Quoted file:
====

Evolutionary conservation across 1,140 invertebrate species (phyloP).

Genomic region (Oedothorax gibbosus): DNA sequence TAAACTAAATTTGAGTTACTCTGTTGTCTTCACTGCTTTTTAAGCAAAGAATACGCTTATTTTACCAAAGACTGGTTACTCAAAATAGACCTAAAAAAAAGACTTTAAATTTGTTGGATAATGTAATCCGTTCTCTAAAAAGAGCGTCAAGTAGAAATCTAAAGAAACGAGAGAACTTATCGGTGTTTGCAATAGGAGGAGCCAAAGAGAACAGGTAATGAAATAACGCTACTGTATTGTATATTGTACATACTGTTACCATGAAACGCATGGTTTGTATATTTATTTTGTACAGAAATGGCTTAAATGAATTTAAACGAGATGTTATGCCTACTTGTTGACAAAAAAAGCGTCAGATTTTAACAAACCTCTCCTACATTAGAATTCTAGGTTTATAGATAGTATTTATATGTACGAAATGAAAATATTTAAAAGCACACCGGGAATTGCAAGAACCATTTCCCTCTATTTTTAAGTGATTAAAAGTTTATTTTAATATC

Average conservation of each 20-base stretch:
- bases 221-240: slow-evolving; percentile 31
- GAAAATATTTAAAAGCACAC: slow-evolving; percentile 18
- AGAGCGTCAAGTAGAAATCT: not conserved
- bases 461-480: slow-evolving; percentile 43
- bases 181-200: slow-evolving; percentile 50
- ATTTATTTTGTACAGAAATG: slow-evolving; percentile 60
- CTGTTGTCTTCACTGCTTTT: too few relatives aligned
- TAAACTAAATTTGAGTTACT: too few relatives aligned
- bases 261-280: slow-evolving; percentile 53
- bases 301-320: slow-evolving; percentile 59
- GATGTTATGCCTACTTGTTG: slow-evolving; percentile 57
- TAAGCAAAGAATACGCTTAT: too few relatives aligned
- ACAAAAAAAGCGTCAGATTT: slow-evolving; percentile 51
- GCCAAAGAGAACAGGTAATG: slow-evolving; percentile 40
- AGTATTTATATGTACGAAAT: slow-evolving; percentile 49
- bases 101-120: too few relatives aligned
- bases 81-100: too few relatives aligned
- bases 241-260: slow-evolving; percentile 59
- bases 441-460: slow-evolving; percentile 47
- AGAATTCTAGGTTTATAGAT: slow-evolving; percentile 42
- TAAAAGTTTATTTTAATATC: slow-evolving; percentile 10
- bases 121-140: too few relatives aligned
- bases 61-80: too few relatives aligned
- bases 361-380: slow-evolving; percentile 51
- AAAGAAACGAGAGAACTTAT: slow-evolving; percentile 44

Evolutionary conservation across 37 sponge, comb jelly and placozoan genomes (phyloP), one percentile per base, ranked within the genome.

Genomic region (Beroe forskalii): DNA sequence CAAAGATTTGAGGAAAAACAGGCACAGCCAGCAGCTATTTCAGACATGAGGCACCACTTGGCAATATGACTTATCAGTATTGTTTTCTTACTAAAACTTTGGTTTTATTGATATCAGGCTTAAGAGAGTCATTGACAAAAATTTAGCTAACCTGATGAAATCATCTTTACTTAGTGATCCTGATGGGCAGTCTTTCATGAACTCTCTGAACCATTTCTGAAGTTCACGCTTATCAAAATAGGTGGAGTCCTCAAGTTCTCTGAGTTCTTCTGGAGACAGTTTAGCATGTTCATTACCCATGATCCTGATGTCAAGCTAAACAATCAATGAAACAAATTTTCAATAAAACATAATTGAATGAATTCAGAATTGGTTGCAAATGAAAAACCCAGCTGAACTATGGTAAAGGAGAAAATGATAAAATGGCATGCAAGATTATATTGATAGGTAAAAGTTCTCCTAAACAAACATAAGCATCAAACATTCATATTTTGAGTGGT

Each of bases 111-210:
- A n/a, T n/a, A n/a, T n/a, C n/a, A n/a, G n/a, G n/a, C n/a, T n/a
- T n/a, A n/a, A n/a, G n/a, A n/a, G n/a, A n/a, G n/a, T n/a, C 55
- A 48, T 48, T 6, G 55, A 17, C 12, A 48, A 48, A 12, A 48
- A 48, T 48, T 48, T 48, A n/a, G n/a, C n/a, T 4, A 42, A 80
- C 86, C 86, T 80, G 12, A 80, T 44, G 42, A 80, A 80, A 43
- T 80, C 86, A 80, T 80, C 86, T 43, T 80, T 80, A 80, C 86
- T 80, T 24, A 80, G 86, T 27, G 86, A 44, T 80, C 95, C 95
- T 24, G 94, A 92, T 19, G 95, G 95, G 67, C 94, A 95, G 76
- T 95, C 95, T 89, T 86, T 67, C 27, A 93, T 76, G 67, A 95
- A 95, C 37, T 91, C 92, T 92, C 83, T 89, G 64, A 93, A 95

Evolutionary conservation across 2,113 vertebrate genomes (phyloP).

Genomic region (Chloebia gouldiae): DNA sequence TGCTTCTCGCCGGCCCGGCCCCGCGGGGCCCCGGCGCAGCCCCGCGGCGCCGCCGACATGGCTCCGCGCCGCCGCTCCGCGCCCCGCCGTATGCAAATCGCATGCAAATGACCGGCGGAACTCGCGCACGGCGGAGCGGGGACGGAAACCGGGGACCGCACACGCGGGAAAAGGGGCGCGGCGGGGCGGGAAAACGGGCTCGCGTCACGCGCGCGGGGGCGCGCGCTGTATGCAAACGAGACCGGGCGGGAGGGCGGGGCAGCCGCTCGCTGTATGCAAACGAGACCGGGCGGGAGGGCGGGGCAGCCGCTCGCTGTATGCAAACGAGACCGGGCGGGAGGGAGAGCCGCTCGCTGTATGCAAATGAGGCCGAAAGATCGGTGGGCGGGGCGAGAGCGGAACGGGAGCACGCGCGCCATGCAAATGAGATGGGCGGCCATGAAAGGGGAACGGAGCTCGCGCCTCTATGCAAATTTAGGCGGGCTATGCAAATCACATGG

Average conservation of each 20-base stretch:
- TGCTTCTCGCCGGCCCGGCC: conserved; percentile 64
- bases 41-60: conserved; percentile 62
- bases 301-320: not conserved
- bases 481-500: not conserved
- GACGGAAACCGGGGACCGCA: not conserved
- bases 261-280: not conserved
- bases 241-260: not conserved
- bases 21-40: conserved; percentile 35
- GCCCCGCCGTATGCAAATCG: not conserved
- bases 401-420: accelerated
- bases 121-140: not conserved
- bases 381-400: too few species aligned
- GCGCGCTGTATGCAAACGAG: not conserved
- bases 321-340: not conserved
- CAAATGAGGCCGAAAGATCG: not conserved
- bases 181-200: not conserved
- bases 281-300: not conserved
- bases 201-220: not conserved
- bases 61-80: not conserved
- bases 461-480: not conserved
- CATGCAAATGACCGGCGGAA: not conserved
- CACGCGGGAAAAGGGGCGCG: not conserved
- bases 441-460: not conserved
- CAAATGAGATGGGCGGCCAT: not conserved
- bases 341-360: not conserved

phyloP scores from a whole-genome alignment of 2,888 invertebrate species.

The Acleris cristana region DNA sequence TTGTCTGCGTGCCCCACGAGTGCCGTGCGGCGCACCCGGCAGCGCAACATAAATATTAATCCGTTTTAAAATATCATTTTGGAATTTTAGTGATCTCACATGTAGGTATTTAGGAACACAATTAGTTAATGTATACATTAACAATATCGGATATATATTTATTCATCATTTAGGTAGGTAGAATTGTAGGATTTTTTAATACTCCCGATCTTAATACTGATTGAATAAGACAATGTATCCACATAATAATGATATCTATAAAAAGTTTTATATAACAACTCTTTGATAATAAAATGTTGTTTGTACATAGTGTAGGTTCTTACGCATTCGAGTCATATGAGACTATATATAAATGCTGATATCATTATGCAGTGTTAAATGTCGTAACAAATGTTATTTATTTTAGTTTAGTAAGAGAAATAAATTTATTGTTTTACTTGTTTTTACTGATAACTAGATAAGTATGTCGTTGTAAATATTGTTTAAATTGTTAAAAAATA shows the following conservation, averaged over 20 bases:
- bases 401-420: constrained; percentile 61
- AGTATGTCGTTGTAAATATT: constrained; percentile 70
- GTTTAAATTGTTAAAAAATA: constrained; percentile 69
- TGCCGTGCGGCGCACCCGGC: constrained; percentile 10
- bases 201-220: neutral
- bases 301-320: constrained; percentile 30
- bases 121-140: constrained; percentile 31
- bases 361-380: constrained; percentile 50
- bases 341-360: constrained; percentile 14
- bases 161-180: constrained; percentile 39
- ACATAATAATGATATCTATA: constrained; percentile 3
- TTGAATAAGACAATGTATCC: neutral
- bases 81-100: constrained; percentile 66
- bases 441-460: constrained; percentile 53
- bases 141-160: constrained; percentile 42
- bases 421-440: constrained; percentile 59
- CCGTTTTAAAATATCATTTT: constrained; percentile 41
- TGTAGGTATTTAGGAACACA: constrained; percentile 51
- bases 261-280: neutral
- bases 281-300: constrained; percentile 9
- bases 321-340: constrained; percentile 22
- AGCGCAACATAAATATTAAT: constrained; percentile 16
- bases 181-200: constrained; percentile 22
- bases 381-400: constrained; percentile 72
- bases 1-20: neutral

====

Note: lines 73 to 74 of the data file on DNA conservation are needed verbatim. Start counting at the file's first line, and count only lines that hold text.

- AGTATGTCGTTGTAAATATT: constrained; percentile 70
- GTTTAAATTGTTAAAAAATA: constrained; percentile 69